The Parfit Knight
The Parfit Knight by Stella Riley (writing as Juliet Blyth) is an old favorite. Rereading it for this review, I was delighted to find it as charming as I did twenty years ago when it was published. In the prologue, the author describes an accident: a girl plays catch with her brother in a country lane as a carriage carrying a young gentleman and his coachman comes too fast around the corner, and the girl is hit and loses consciousness. The gentleman takes her to the doctor, but the prologue ends before we know her condition.
The novel proper begins at a gentlemen’s club, where the Marquis of Amberley is engaged in fleecing young Robert Dacre in a game of cards. While most present disapprove heavily, Amberley’s friends know that he is only about to teach the young man a well-needed lesson, and deplore the mixture of arrogance and levity that makes Amberley impervious to what the world thinks of him. The witness most upset is Lord Philip Vernon, fiancé of Dacre’s sister Isabel. Philip and Amberley quarrel, then Philip lends Robert the £3000 he needs to pay his gambling debts. The next morning, Amberley receives Robert only to cancel the debt. When Robert realises that Amberley will not tell anyone of this, he plans to pocket the money and let Philip and the rest of the ton believe Amberley took it.
Amberley then travels to his country seat. His servants speculate about the fact that he hates being driven and insists on the coachman going really slowly. They are attacked by footpads, the coachman is shot, and with a snowstorm arriving, they seek shelter in a nearby manor house. The lady of the house, Miss Rosalind Vernon, readily offers them hospitality. Amberley is immediately struck by her beauty and wit, and shocked to realize that she is blind.
Because of the snowstorm, he and his servants must stay for a couple of days, a fact which delights Amberley because that will give him further occasion to spend time with his delightful hostess. Slowly he understands that she lives in complete isolation and has never been to London because her family – now only her brother – is overprotective of her. Horrified at seeing such a rare spirit caged in like that, he reads books to her, engages her in a snowball fight and finally teaches her to dance.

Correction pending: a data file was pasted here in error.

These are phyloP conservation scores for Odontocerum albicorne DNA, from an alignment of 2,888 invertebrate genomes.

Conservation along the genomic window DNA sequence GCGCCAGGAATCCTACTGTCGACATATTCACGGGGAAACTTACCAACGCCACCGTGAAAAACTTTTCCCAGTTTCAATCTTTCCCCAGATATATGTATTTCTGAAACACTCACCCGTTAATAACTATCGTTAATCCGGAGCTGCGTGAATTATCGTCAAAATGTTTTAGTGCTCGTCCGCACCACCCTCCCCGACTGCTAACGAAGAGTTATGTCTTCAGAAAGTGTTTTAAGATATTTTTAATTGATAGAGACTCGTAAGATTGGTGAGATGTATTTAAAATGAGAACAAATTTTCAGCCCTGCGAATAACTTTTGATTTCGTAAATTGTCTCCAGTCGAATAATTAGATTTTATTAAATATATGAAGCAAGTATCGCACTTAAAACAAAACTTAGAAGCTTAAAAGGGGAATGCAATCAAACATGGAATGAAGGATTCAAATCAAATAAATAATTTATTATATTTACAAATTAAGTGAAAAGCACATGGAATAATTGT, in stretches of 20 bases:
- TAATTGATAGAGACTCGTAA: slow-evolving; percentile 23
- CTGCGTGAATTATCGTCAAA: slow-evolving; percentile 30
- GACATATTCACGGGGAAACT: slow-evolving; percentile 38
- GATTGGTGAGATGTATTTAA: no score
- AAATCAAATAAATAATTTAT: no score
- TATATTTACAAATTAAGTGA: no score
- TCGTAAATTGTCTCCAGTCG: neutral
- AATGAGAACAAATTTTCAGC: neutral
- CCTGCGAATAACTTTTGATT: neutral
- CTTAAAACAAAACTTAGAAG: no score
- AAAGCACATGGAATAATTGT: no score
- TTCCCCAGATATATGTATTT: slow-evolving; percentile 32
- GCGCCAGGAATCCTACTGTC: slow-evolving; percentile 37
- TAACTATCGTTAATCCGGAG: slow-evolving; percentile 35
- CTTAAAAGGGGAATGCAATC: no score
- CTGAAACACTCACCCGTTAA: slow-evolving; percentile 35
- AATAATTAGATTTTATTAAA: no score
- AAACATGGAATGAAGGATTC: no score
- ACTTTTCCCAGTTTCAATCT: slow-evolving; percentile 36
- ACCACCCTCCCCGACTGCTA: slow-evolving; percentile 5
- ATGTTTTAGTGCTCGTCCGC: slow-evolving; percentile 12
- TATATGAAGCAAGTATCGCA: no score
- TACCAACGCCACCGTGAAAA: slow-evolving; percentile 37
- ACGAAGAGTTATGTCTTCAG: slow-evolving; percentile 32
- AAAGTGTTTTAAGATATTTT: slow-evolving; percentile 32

Rosalind, in turn, finds herself enchanted with the stranger and begins to understand what she has missed: companionship, intellectual pursuits, the admiration of a man and finally love. It is as they dance that Amberley realises that he loves her. Unfortunately, almost the next moment she tells him about the accident that left her blind, and with horror he comprehends that she is the girl that was hurt in the carriage accident so many years ago. Somehow he keeps up his façade, but departs as soon as he can, leaving Rosalind lonelier than ever and heartbroken – although he does not know of the latter. Amberley feels that a marriage between them is impossible under the circumstances, but he wants to change her life for the better in the only way he can, which means awakening her brother to his responsibilities and getting Rosalind to London. As Rosalind’s brother is the Lord Philip Vernon who quarrelled with Amberley at the beginning of the novel, his task is not easy. Nor can he keep away from Rosalind once she arrives in London, although she has many other suitors and Philip tries everything to keep them apart.
Both Amberley and Rosalind are highly likeable characters – charming, witty and intelligent. Their dialogue is of the sort that makes you read slower to savor every nuance. The minor characters are also pleasant and interesting. In fact, this is a novel where the conflict is not created by the introduction of an e-e-e-vil villain (a small-minded egoist is all that there is), but by generally well-intentioned people being tied up, alternatively, in convention, pride and guilt, and thus prone to say the wrong thing at the wrong moment. This, in my opinion, makes them more sympathetic than many of the over-the-top romance protagonists around.
The author’s style is something of a Georgette-Heyer-meets-Dorothy-Dunnett. Several elements are reminiscent of these novelists, for example the figure of the hero who is too clever for his own good and hopelessly lost once he falls in love. The result is an elegant, charming novel. The historic background is used very little, however, and that is the main reason why this novel, for all its charm, is no DIK for me. It lacks the depth of Stella Riley’s truly superb Civil War and Restoration historicals like The Marigold Chain or The Black Madonna. Still, if you miss the classic Regency and Georgian romances with their emphasis on wit rather than sex, and haven’t read The Parfit Knight yet, I can recommend it strongly.